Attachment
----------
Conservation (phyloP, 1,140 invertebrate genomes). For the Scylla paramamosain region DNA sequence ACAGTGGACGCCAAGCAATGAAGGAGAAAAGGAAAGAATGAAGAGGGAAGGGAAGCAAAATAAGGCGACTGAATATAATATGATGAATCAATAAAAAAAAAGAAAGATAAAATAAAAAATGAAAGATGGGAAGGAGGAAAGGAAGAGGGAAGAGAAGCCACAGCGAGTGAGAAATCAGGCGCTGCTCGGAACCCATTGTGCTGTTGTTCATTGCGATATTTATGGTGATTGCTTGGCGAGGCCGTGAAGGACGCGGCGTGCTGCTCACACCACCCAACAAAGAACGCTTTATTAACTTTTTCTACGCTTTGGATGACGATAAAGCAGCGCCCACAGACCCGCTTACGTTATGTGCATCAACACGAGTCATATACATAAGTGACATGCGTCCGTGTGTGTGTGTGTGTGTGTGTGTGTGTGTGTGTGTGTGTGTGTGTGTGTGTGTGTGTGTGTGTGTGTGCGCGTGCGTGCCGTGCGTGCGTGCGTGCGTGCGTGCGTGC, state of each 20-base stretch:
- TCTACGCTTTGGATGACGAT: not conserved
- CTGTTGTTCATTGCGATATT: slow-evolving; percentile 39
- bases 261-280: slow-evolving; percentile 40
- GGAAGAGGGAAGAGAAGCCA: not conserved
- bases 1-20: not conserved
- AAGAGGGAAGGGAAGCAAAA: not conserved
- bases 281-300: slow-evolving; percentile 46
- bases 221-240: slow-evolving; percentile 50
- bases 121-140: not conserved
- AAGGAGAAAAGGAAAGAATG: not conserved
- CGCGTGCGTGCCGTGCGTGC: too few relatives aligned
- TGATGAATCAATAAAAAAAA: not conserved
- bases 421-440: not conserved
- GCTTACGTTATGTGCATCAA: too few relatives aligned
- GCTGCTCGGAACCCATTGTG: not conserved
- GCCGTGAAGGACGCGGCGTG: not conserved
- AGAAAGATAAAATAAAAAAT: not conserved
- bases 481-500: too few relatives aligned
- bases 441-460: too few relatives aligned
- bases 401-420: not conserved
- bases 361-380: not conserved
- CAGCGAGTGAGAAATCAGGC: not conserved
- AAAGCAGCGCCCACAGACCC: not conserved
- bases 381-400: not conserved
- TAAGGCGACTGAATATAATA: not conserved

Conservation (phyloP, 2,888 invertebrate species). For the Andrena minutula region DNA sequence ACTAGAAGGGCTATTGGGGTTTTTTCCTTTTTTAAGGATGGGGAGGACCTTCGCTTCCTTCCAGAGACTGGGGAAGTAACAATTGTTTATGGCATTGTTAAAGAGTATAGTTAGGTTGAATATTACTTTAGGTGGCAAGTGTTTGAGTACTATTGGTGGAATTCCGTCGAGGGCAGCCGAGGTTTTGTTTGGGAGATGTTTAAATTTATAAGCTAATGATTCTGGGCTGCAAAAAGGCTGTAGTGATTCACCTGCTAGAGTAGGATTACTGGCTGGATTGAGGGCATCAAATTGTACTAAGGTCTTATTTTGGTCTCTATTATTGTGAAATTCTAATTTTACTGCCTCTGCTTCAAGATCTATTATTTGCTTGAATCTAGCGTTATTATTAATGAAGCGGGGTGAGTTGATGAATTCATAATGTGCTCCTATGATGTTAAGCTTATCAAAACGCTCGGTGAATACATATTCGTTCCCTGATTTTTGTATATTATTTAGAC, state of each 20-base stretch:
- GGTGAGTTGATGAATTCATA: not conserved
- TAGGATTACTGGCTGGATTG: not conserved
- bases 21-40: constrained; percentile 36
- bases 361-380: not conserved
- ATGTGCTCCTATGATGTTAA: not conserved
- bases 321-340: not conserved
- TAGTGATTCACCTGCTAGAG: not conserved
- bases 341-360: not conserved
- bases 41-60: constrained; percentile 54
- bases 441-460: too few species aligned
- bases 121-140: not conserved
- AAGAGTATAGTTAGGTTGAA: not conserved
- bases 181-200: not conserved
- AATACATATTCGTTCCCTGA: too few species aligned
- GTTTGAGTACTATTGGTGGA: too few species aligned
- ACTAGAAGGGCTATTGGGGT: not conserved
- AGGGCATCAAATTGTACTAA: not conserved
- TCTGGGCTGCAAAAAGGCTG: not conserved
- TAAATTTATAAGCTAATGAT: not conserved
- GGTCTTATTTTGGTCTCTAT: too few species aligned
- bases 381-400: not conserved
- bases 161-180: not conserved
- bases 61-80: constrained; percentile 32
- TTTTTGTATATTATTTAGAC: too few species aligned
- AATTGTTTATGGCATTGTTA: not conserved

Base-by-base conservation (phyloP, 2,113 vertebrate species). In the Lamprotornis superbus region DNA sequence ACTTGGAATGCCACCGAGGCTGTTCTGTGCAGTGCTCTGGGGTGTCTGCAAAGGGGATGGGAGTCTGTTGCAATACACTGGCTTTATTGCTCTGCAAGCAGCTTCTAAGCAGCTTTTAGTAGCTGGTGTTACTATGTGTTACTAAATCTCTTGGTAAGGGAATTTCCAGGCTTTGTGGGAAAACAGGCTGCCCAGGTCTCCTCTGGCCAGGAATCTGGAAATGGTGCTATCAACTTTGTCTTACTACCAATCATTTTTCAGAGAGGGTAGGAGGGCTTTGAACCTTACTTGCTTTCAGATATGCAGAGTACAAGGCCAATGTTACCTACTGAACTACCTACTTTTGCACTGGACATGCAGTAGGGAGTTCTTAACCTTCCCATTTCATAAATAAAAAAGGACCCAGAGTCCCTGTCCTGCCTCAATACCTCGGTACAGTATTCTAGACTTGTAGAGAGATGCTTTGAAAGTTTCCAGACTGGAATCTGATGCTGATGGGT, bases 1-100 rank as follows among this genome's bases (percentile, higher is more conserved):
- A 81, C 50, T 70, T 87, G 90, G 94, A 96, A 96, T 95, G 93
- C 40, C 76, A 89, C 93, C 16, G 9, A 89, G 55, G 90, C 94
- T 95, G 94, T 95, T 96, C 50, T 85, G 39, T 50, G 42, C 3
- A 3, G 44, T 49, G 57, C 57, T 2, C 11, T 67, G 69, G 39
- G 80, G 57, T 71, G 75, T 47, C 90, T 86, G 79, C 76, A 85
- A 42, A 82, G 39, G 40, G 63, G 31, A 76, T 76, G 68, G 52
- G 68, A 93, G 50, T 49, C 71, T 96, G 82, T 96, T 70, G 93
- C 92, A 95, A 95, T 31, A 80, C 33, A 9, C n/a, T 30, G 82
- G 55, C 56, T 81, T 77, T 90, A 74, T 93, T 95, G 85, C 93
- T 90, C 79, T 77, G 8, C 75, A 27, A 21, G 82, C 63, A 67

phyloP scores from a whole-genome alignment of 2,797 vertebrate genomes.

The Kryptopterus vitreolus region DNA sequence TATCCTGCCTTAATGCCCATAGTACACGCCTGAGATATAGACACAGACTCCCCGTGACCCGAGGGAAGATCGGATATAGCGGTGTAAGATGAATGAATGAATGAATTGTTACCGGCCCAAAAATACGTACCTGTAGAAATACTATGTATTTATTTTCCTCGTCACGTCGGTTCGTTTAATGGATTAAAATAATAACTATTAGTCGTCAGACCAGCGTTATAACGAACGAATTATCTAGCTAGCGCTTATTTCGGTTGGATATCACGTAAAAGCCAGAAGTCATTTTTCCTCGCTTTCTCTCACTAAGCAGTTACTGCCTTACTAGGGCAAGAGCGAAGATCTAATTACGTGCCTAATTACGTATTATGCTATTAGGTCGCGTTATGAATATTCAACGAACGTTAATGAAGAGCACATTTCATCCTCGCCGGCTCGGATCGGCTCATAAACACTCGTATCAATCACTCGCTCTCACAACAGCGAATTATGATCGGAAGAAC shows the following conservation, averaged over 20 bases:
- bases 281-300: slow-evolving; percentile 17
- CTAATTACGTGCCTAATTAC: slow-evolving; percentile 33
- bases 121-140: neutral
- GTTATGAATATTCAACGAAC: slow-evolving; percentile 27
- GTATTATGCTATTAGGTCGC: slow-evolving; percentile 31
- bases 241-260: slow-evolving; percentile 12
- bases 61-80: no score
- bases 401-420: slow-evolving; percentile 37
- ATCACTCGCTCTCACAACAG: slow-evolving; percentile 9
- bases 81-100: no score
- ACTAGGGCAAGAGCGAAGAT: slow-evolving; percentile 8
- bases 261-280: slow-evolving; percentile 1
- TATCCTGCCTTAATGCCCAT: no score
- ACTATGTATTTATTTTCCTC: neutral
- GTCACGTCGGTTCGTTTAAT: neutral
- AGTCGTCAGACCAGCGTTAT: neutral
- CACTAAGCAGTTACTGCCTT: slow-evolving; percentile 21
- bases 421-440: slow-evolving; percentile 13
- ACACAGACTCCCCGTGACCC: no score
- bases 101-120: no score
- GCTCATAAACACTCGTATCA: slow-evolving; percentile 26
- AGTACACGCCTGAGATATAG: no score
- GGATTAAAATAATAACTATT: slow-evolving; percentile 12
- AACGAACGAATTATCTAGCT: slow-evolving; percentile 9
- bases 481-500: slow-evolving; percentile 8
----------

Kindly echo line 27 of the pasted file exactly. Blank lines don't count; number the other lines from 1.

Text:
Conservation (phyloP, 2,888 invertebrate species). For the Andrena minutula region DNA sequence ACTAGAAGGGCTATTGGGGTTTTTTCCTTTTTTAAGGATGGGGAGGACCTTCGCTTCCTTCCAGAGACTGGGGAAGTAACAATTGTTTATGGCATTGTTAAAGAGTATAGTTAGGTTGAATATTACTTTAGGTGGCAAGTGTTTGAGTACTATTGGTGGAATTCCGTCGAGGGCAGCCGAGGTTTTGTTTGGGAGATGTTTAAATTTATAAGCTAATGATTCTGGGCTGCAAAAAGGCTGTAGTGATTCACCTGCTAGAGTAGGATTACTGGCTGGATTGAGGGCATCAAATTGTACTAAGGTCTTATTTTGGTCTCTATTATTGTGAAATTCTAATTTTACTGCCTCTGCTTCAAGATCTATTATTTGCTTGAATCTAGCGTTATTATTAATGAAGCGGGGTGAGTTGATGAATTCATAATGTGCTCCTATGATGTTAAGCTTATCAAAACGCTCGGTGAATACATATTCGTTCCCTGATTTTTGTATATTATTTAGAC, state of each 20-base stretch: